EX-cellent CE marking
10 June 2010
EX product certification for Europe is governed by the ATEX equipment directive 94/9/EC under the European Commission’s new-approach (CE marking) regime and is one of several directives or requirements relevant to equipment for potentially explosive atmospheres. Read More
Manufacturers may also have to consider the design, documentation, manufacturing and quality system implications for EMC, machinery safety, electrical safety and radio/telecoms compliance before applying the CE mark.
2010 brings in new CE requirements, set out in Council Decision 768/2008. The Decision also sets out restriction, prohibition and recall provisions for persistent non-compliance in equipment safety or supporting documentation. The Decision is likely to be applied, within twelve months, to all current directives.
In addition to regulatory aspects, functional (e.g. radio/telecoms) and/or environmental performance criteria (e.g. vibration, shock, wind, rain) may apply. TRaC provides notified body, certification body and testing laboratory services for these complementary directives, from its seven UK sites.
The CE mark
The original CE marking Decision was repealed on 1 January 2010 and replaced by Council Decision 768/2008 – a general framework for future CE marking legislation, the marking processes, conformity assessment procedures and enforcement provisions.
The CE mark is a free trade mark, not a purchasing mark: there is no obligation placed upon the manufacturer to provide much of the supporting documentation. In practice, it is used for purchasing purposes as users try to satisfy their own legal obligations.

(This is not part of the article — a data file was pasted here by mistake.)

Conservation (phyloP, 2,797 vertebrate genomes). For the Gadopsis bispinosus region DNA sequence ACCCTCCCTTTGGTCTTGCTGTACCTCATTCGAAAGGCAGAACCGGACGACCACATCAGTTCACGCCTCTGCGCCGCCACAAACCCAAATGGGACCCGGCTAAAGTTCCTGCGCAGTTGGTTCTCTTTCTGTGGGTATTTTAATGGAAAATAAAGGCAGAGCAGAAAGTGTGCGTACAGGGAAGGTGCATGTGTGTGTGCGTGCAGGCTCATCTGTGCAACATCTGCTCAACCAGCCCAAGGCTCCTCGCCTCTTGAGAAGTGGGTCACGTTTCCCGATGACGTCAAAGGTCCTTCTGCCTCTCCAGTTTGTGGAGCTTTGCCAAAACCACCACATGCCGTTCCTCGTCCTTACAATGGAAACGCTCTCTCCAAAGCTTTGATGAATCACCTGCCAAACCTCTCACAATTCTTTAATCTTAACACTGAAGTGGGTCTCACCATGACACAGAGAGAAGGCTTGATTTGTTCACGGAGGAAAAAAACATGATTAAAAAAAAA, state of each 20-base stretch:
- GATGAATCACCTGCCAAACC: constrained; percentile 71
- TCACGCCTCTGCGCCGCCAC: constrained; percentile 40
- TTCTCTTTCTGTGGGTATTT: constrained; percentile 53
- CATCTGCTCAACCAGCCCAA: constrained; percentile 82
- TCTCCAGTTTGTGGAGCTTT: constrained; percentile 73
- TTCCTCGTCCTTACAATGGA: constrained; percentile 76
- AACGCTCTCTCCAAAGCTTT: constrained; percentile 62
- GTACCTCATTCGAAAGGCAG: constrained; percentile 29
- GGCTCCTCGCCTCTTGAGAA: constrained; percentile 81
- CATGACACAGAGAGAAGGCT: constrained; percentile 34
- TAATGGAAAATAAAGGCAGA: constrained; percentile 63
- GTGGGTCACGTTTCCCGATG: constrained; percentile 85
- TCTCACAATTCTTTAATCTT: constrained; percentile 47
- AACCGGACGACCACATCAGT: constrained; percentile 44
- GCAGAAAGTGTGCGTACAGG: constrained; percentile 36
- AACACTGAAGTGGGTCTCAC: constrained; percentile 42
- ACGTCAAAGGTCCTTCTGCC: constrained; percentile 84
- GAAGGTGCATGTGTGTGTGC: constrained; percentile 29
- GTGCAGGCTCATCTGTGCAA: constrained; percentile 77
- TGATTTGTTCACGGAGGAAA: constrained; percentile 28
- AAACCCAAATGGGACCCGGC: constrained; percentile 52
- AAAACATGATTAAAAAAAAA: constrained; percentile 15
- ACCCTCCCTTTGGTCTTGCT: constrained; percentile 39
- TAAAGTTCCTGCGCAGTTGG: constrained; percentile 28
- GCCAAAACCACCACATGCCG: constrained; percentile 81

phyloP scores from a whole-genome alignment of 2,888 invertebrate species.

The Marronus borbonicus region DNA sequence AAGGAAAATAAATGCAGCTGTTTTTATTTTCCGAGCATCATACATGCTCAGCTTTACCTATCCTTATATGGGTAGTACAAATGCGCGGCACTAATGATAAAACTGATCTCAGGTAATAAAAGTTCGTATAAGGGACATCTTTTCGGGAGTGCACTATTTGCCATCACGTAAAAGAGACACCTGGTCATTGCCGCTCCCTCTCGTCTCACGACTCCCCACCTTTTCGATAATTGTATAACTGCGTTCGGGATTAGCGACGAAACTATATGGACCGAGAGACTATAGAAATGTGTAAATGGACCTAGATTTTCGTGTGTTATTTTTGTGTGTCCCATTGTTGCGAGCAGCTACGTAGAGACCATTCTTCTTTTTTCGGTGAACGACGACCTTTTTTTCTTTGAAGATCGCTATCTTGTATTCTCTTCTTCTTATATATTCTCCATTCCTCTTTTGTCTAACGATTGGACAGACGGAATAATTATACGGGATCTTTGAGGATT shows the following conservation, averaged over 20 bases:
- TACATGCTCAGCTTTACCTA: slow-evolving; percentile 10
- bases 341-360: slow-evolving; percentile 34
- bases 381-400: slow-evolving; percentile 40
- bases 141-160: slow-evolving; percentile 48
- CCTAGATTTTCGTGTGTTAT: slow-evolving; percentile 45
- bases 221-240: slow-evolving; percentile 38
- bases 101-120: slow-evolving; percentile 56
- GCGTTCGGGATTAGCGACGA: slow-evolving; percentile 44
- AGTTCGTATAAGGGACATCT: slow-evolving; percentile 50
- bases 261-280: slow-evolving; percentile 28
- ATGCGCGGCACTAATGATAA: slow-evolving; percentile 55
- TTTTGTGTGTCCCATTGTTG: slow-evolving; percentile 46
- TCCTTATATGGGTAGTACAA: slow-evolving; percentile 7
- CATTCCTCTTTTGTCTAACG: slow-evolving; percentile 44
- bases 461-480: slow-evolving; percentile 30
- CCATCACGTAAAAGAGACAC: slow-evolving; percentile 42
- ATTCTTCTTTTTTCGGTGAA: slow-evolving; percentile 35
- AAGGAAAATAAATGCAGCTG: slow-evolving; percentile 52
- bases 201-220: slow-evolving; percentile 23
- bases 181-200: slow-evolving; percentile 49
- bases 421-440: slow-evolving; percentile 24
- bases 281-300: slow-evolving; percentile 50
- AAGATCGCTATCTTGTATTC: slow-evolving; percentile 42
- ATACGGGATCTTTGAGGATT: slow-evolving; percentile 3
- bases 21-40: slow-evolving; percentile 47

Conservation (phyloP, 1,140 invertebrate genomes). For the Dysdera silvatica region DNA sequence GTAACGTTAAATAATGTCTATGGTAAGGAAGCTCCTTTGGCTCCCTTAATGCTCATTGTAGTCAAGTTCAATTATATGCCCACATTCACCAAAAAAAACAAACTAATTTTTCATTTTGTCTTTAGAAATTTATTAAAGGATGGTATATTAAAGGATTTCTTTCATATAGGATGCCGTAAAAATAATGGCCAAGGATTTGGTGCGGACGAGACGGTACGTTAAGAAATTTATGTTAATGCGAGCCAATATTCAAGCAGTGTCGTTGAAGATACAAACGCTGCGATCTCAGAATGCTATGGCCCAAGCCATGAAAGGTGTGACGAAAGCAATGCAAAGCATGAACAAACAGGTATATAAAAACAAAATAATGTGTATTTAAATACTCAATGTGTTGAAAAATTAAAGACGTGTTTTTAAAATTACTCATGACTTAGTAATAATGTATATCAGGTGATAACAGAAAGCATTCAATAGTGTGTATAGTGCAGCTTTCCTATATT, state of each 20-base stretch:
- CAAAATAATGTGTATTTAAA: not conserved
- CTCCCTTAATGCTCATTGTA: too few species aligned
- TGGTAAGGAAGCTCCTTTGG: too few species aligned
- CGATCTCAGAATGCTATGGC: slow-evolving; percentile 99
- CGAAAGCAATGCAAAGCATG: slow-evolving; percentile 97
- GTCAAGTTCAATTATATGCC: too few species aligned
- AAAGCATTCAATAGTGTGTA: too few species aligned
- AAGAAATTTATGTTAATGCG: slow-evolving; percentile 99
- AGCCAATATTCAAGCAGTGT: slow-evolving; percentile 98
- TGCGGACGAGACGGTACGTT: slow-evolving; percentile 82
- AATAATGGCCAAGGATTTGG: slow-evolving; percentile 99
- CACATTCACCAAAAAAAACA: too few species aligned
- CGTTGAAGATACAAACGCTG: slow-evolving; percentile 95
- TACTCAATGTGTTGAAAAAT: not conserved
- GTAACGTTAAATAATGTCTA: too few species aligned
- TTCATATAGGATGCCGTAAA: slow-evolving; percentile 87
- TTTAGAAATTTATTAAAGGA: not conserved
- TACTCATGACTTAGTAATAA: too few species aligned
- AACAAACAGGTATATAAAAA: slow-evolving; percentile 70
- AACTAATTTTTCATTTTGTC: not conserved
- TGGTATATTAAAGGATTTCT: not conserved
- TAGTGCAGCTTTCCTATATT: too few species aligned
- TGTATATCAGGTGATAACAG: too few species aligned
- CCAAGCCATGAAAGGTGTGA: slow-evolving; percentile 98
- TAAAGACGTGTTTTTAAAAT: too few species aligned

A CE mark, which is identical for all directives, means that an equipment manufacturer has applied all of the requirements of all of the applicable directives. The mark can be suffixed with the 4-digit number of a notified body, if one is involved in the conformity assessment procedure.
The Declaration of Conformity
The Declaration of Conformity is probably the most critical part of the CE mark system, as per Council Decision 768/2008, that details all of the directives applied to each product and the supporting standards. Each directive specifies its own content requirements; however in detail, they are not identical. The Decision also sets out the model layout and text to be followed for an EC Declaration of Conformity, based on ISO/IEC17050. This is a change to previous practice but reinforces the key elements needed to demonstrate compliance.
Specific directives require other, legislation-specific, declaring documents, for example the Declaration of Incorporation (DoI) used for incomplete assemblies under the Machinery Directive, and the Certificate of Attestation (AoC) used for components under the ATEX directive.
Content of Declaration of Conformity
1. No … (unique identification of the document):
2. Name and address of the manufacturer or his authorised representative:
3. This declaration of conformity is issued under the sole responsibility of the manufacturer (or installer):
4. Object of the declaration (identification of product allowing traceability. It may include a photograph, where appropriate):